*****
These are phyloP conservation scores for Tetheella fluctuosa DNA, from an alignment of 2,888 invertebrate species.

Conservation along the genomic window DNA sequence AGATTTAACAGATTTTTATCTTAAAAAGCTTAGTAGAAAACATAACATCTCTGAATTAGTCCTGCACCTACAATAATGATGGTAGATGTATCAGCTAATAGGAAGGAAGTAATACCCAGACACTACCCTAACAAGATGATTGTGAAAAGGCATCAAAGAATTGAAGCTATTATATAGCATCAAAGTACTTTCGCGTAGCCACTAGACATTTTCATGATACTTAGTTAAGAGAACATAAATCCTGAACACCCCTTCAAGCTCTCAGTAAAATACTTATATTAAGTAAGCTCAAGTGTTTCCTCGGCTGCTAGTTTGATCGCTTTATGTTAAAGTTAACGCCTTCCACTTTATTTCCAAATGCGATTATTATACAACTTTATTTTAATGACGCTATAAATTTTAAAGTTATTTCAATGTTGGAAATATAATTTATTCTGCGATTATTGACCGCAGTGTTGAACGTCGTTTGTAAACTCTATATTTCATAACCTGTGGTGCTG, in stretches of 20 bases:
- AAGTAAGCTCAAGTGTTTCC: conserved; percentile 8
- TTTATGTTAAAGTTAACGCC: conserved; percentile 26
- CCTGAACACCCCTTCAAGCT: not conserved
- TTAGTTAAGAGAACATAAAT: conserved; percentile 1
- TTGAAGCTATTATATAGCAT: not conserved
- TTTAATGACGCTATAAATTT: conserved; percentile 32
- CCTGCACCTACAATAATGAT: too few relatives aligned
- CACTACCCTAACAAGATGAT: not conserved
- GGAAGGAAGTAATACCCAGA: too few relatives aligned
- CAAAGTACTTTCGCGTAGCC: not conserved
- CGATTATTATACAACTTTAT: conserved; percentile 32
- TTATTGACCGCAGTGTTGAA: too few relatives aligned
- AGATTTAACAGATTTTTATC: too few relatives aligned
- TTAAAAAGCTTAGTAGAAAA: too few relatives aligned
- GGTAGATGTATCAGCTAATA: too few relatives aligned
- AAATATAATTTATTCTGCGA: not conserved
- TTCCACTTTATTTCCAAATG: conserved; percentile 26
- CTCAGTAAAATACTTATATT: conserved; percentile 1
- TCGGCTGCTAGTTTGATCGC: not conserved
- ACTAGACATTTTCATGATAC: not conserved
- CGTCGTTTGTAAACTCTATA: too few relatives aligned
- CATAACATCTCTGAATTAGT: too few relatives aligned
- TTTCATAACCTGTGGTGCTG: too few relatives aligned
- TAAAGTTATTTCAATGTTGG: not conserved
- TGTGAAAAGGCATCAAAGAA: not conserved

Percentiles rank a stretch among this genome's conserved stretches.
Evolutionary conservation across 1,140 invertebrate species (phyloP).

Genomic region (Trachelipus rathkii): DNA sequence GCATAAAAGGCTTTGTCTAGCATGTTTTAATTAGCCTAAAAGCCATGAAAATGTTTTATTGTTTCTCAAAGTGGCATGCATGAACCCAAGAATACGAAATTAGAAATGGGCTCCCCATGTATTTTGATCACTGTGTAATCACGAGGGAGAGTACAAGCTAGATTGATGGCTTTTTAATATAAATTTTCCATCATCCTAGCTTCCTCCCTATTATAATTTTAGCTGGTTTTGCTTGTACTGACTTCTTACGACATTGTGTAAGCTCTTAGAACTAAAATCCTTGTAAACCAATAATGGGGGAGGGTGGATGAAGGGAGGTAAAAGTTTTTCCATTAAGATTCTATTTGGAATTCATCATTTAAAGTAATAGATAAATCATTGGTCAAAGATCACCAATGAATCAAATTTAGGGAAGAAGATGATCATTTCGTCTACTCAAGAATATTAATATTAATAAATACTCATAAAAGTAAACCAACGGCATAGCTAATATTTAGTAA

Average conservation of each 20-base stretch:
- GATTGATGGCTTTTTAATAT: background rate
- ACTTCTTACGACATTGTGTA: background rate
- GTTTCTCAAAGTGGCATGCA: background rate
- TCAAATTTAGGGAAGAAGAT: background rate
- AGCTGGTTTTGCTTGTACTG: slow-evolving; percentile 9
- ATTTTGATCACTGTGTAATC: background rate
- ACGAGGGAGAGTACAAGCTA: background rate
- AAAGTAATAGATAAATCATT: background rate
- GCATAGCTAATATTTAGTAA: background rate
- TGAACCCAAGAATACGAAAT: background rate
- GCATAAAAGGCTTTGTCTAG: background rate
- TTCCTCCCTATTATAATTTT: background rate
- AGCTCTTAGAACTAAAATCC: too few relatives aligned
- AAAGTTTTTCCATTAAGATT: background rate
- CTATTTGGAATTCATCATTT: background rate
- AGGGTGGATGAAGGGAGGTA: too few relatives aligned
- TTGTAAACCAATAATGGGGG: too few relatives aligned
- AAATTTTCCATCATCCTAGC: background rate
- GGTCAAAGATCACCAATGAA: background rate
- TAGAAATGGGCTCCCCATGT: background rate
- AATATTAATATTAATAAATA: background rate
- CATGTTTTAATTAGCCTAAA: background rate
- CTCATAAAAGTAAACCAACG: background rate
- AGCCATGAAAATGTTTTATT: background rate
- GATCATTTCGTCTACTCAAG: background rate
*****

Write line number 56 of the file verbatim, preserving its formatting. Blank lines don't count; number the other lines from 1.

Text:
- GATCATTTCGTCTACTCAAG: background rate